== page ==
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4 types of nursing assessments?
FATE: Focus, Admission, Time-lapse, Emergency
aim & time frame for focus assessment?
done during admission; ongoing process integrated w/ nursing care–few min to a few hrs b/tw assessments
aim & time frame for admission assessment?
initial ID of normal function, functional status, and collection of data concerning actual or potential dysfunction; done w/in specified time frame after admission to hospital, nursing home, ambulatory care center, or home healthcare setting
aim & time frame for time-lapse reassessment?
compare pt. current status vs. baseline obtained previously. detect changes in all fcnl health patterns after extended period of time has passed; several months (3, 6, 9 mo or more) b/tw assessments
aim & time frame of emergency assessment?
ID of life-threatening situation; done anytime physiologic, psychological, or me crisis occurs
3 clinical skills used in assessment?
observation, interviewing, and physical exam
4 techniques used in physical exam?
PAPI: Palpation, Auscultation, Percussion, Inspection
name the 3 components of functional health assessment
PAR: Pattern label, Assessment parameters for each pattern, and Recording of assessment data
Pattern label
name given to a category of assessment data (11 cater. of fcnl health pttrns)
Assessment parameters
specific questions to ask/info to gather based upon each fcnl health pattern
recording of assessment data
recording (using a special form/computer) the assessment parameters and pattern labels
Name 5 purposes of the health assessment
1) Est. a baseline
2) Determine normal function
3) Determine risk of DYSfunction
4) Determine strengths
5) To provide data for diagnosis
Name 2 types of data
subjective and objective
Name 2 sources of data
Primary and Secondary data
Primary data
info from client/patient (i.e: how symptoms effect life, etc)
Secondary data
info from other sources (i.e: family members of lab results)
Name 13 important subjective data to gather
1) Health history
2) Pain Assessment (OLDCARTS)
3) Health perception of pt.
4) Activity/exercise (posture, gait, balance, mobility, <3 fcn) 5) Nutrition/Metabolism 6) Elimination 7) Rest/Sleep 8) Cognition/Perception 9) Self-perception/Self-concept 10) Roles/Relationships (& how rel w/ illness) 11) Coping/Stress tolerance 12) Sexuality/Reproduction 13) Values/Beliefs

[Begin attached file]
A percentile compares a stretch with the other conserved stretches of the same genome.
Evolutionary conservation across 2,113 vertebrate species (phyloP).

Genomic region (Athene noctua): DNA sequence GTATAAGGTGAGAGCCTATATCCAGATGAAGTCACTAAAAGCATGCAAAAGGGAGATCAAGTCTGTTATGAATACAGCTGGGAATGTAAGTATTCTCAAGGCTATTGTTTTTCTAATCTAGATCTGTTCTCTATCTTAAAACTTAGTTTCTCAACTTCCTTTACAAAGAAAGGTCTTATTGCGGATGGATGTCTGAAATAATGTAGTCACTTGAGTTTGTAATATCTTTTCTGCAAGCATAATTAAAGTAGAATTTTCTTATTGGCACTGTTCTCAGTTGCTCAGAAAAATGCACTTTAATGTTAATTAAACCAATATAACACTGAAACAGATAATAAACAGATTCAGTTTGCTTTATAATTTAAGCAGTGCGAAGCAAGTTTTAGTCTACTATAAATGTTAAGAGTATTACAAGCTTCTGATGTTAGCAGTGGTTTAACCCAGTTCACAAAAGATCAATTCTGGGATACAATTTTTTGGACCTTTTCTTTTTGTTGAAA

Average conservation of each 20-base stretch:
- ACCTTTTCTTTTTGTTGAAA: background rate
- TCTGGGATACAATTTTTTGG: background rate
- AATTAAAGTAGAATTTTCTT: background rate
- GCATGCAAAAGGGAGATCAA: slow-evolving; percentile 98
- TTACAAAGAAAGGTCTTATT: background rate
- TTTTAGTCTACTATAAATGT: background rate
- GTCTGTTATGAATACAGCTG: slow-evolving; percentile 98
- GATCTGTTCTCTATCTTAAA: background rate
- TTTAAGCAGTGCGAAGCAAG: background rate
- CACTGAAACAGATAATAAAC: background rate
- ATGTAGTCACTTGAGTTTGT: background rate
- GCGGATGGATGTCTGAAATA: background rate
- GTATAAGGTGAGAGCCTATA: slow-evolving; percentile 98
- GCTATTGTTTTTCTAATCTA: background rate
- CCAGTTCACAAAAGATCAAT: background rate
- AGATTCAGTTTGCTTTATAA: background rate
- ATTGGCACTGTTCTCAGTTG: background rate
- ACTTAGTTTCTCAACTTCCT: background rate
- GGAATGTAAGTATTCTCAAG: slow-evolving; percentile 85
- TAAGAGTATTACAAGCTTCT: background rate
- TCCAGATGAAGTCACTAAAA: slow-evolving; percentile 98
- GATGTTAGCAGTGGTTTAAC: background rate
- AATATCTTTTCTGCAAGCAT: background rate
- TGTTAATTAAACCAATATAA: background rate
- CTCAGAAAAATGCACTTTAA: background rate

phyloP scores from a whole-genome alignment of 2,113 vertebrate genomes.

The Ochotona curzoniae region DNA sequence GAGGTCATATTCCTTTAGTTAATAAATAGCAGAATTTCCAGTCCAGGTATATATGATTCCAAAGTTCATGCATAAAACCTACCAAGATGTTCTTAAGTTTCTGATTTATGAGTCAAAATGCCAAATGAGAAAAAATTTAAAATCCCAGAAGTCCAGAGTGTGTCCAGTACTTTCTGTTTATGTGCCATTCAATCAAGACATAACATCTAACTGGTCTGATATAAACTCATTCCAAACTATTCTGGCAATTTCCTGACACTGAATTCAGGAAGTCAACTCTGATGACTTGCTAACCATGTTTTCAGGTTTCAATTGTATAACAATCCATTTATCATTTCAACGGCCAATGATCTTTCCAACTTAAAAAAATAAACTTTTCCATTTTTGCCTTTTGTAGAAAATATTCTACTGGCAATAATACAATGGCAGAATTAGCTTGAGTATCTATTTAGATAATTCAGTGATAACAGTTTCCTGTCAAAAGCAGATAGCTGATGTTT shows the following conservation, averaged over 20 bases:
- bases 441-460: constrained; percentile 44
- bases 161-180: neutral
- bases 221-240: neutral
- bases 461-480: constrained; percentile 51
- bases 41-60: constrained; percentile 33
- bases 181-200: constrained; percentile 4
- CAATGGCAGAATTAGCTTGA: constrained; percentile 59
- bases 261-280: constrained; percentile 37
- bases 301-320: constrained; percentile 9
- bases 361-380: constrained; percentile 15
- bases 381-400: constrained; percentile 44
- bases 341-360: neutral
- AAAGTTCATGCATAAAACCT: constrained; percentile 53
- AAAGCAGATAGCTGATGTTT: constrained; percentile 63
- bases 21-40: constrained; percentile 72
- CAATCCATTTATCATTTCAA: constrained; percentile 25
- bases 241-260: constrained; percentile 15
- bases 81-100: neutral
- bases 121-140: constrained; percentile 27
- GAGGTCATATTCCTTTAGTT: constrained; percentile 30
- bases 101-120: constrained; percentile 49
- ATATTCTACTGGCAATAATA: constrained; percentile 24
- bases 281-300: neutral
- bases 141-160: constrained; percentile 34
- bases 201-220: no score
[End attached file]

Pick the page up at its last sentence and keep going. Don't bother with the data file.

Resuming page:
Usual order of physical exam?
Palpation, Percussion, Auscultation (unless examining abdomen–then it’s Ausc, Perc, Palp)
Name 5 ways to validate objective data?
1) compare to Normal function
2) use textbooks, journals, research
3) check Consistency for cues
4) Clarify patient’s statements
5) seek Colleagues’ consensus
name the 3 components of functional health assessment (FHP)
pattern label, assessment parameters for each pattern, & recording of assessment data
name the 4 phases of the patient interview (for subjective data)
Preparatory, Introductory, Maintenance, and Concluding phases
body systems model (aka medical model; review of systems)
focuses of pt. major anatomic systems. Nurse collects data about past/present condition of each organ/body system &then thoroughly exams each body system for actual/potential problems
head-to-toe model
nurse examine every body part from head to toe
name the 11 FHP (functional health patterns)
1) Health perception of pt.
2) Activity/exercise (posture, gait, balance, mobility, <3 fcn) 3) Nutrition/Metabolism 4) Elimination 5) Rest/Sleep 6) Cognition/Perception 7) Self-perception/Self-concept 8) Roles/Relationships (& how rel w/ illness) 9) Coping/Stress tolerance 10) Sexuality/Reproduction 11) Values/Beliefs
Functional health pattern model
focuses on client’s normal, altered, and risk for altered function
nursing diagnosis (NANDA)
a clinical judgement about indiv., fam., or community RESPONSES to actual or potential health probs/life processes. Provides the basis for selection of nursing interventions to get to outcomes for which the nurse is accountable.
medical diagnosis
describes a disease
diagnostic reasoning
the process of gathering & clustering data to draw inferences & propose diagnoses
outcome identification
the formulation of pt. goals & measurable outcomes that provide the basis for evaluating nursing diagnoses
clinical reasoning
use of critical thinking to question why pt. has an abnormal finding
those intellectual & affective activities in which indie. engage to explore their experiences in order to lead to new understandings & appreciations.
critical reflectivity
becoming aware if our awareness & critiquing it (where highest learning occurs) (i.e. questioning judgements & considering other ways of thinking ab. situation–alternative explanations)